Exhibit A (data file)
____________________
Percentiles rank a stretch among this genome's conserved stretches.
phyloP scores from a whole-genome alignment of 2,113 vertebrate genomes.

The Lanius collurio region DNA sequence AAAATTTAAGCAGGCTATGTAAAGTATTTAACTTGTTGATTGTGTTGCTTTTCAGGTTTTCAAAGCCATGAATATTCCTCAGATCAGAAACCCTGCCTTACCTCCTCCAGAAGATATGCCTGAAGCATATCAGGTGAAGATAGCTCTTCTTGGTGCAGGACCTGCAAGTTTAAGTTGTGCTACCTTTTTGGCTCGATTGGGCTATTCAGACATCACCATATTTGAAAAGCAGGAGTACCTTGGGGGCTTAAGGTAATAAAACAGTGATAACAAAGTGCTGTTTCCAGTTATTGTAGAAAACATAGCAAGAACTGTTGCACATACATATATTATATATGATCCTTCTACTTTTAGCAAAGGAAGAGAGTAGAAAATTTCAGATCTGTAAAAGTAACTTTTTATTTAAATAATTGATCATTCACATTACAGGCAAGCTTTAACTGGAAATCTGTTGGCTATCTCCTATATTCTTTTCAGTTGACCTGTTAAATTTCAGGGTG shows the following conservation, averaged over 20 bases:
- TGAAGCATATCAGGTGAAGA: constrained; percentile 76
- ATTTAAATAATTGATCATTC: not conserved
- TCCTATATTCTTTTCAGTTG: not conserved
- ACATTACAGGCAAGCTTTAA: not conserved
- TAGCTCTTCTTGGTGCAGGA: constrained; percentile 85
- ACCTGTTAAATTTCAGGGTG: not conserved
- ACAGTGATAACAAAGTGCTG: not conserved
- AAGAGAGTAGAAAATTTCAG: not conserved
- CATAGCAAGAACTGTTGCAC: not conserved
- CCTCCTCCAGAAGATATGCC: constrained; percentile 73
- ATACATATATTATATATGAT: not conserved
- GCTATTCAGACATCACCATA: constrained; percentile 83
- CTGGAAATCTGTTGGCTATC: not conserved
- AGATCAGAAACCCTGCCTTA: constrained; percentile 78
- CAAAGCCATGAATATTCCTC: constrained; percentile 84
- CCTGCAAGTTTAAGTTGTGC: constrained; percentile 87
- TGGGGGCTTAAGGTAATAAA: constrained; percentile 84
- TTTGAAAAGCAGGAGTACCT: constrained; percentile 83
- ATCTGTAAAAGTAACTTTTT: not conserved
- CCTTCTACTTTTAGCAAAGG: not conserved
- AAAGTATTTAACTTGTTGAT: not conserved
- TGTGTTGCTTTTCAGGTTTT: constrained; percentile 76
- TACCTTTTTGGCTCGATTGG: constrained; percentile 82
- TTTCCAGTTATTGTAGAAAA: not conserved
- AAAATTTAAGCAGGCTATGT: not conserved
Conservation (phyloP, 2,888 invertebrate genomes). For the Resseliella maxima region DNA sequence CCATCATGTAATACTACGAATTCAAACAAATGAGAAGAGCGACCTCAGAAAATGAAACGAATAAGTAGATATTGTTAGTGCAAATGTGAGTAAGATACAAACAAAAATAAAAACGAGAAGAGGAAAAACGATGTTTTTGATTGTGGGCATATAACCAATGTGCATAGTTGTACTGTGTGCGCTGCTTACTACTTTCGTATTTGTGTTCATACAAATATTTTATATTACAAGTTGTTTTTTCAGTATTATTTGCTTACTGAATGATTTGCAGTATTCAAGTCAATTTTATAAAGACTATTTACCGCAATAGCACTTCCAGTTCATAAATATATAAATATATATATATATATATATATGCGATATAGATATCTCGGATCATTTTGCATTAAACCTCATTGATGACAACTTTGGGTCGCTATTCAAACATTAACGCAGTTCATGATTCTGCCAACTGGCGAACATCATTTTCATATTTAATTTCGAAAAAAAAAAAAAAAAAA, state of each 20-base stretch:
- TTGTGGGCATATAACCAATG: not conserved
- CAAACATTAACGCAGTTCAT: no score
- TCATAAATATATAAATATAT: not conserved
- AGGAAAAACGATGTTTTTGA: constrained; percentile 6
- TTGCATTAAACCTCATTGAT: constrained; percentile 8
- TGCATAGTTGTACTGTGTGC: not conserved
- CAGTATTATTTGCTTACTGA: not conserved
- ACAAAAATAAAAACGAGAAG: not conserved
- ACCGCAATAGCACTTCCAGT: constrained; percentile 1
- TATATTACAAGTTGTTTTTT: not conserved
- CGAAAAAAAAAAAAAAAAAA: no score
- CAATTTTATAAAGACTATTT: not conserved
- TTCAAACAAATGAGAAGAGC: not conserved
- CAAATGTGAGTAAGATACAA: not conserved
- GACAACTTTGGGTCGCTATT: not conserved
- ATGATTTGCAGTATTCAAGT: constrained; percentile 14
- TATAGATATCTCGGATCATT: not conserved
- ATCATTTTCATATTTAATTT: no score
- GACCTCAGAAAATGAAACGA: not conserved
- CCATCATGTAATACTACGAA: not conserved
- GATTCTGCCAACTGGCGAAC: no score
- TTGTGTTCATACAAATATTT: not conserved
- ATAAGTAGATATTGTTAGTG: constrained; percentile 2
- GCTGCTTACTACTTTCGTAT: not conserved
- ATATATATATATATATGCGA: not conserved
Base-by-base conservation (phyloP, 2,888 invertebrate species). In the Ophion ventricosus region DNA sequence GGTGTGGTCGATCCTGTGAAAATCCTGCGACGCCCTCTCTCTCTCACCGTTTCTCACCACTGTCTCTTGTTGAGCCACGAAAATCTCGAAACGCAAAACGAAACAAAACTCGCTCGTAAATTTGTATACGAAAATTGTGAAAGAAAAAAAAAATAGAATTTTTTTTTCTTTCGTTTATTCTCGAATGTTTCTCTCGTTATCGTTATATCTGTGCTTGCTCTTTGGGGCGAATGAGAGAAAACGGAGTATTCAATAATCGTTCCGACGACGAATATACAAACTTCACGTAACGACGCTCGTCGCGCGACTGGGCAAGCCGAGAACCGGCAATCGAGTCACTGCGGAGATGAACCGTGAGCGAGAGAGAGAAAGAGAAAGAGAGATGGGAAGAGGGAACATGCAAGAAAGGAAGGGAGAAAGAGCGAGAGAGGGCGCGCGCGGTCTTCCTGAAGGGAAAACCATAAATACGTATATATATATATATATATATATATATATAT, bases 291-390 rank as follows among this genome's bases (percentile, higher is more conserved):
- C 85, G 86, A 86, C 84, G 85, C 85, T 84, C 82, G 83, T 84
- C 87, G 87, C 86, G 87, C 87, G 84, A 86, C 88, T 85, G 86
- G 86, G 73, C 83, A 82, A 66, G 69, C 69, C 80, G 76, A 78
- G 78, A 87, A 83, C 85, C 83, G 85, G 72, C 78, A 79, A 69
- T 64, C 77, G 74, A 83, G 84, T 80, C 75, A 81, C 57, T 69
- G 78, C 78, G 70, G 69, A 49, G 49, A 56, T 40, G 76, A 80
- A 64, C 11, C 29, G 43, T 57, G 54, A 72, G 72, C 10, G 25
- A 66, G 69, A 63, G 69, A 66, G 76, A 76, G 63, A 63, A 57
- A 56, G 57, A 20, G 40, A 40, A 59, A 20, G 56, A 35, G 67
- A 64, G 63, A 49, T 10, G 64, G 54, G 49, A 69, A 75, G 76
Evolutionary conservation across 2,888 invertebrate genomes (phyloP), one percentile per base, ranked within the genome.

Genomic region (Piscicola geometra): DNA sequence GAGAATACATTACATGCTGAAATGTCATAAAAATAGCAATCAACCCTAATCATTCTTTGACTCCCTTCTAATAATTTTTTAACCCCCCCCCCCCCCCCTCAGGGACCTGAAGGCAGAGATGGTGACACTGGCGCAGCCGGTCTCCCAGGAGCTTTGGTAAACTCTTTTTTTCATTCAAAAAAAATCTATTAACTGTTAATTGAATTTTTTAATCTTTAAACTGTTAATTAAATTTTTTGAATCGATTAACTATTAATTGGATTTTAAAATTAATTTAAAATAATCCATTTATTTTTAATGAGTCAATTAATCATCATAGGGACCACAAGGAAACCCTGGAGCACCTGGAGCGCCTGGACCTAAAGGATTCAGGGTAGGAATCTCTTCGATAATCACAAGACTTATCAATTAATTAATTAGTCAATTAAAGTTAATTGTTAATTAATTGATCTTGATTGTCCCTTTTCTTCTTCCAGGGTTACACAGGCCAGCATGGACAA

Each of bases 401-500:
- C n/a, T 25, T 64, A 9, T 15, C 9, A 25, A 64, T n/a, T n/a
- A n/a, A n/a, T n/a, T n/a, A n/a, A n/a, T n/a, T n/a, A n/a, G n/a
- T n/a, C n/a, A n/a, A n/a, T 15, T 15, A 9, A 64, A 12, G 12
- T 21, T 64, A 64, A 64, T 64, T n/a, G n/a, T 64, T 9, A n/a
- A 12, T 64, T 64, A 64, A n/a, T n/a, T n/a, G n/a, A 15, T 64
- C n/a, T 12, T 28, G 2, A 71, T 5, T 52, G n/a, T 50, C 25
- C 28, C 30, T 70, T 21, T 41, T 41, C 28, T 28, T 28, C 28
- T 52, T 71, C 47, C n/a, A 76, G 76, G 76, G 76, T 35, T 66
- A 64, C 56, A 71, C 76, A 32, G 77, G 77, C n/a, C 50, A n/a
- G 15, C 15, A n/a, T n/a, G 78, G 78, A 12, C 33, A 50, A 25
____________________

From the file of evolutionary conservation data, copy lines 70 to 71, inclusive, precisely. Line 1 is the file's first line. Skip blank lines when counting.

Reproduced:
- A n/a, A n/a, T n/a, T n/a, A n/a, A n/a, T n/a, T n/a, A n/a, G n/a
- T n/a, C n/a, A n/a, A n/a, T 15, T 15, A 9, A 64, A 12, G 12